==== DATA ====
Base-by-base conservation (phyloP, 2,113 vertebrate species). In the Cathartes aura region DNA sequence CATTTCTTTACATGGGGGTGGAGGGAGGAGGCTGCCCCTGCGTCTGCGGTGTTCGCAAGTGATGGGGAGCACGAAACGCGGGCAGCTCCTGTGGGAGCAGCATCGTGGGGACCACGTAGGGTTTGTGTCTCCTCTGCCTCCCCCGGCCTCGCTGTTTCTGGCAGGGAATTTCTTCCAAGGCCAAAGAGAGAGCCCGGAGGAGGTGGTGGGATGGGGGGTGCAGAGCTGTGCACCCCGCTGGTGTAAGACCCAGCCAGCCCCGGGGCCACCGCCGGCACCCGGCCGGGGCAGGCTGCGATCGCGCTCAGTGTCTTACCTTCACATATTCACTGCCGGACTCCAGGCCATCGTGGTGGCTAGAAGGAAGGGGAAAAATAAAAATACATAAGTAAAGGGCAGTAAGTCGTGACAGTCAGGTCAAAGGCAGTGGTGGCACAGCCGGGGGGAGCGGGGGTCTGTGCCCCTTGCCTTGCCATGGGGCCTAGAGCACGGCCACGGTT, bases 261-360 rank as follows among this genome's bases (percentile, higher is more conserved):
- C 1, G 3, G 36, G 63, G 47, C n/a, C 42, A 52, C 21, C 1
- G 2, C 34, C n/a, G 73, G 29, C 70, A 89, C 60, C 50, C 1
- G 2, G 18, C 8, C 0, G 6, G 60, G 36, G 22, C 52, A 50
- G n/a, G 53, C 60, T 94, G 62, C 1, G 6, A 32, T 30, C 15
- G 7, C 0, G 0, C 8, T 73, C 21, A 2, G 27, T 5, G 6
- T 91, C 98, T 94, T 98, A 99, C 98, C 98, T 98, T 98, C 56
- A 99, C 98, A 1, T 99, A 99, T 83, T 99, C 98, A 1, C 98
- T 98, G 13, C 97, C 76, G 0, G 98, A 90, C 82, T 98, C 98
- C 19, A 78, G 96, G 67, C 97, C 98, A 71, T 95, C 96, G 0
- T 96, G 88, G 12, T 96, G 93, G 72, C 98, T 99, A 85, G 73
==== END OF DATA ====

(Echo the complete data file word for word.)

Base-by-base conservation (phyloP, 2,113 vertebrate species). In the Cathartes aura region DNA sequence CATTTCTTTACATGGGGGTGGAGGGAGGAGGCTGCCCCTGCGTCTGCGGTGTTCGCAAGTGATGGGGAGCACGAAACGCGGGCAGCTCCTGTGGGAGCAGCATCGTGGGGACCACGTAGGGTTTGTGTCTCCTCTGCCTCCCCCGGCCTCGCTGTTTCTGGCAGGGAATTTCTTCCAAGGCCAAAGAGAGAGCCCGGAGGAGGTGGTGGGATGGGGGGTGCAGAGCTGTGCACCCCGCTGGTGTAAGACCCAGCCAGCCCCGGGGCCACCGCCGGCACCCGGCCGGGGCAGGCTGCGATCGCGCTCAGTGTCTTACCTTCACATATTCACTGCCGGACTCCAGGCCATCGTGGTGGCTAGAAGGAAGGGGAAAAATAAAAATACATAAGTAAAGGGCAGTAAGTCGTGACAGTCAGGTCAAAGGCAGTGGTGGCACAGCCGGGGGGAGCGGGGGTCTGTGCCCCTTGCCTTGCCATGGGGCCTAGAGCACGGCCACGGTT, bases 261-360 rank as follows among this genome's bases (percentile, higher is more conserved):
- C 1, G 3, G 36, G 63, G 47, C n/a, C 42, A 52, C 21, C 1
- G 2, C 34, C n/a, G 73, G 29, C 70, A 89, C 60, C 50, C 1
- G 2, G 18, C 8, C 0, G 6, G 60, G 36, G 22, C 52, A 50
- G n/a, G 53, C 60, T 94, G 62, C 1, G 6, A 32, T 30, C 15
- G 7, C 0, G 0, C 8, T 73, C 21, A 2, G 27, T 5, G 6
- T 91, C 98, T 94, T 98, A 99, C 98, C 98, T 98, T 98, C 56
- A 99, C 98, A 1, T 99, A 99, T 83, T 99, C 98, A 1, C 98
- T 98, G 13, C 97, C 76, G 0, G 98, A 90, C 82, T 98, C 98
- C 19, A 78, G 96, G 67, C 97, C 98, A 71, T 95, C 96, G 0
- T 96, G 88, G 12, T 96, G 93, G 72, C 98, T 99, A 85, G 73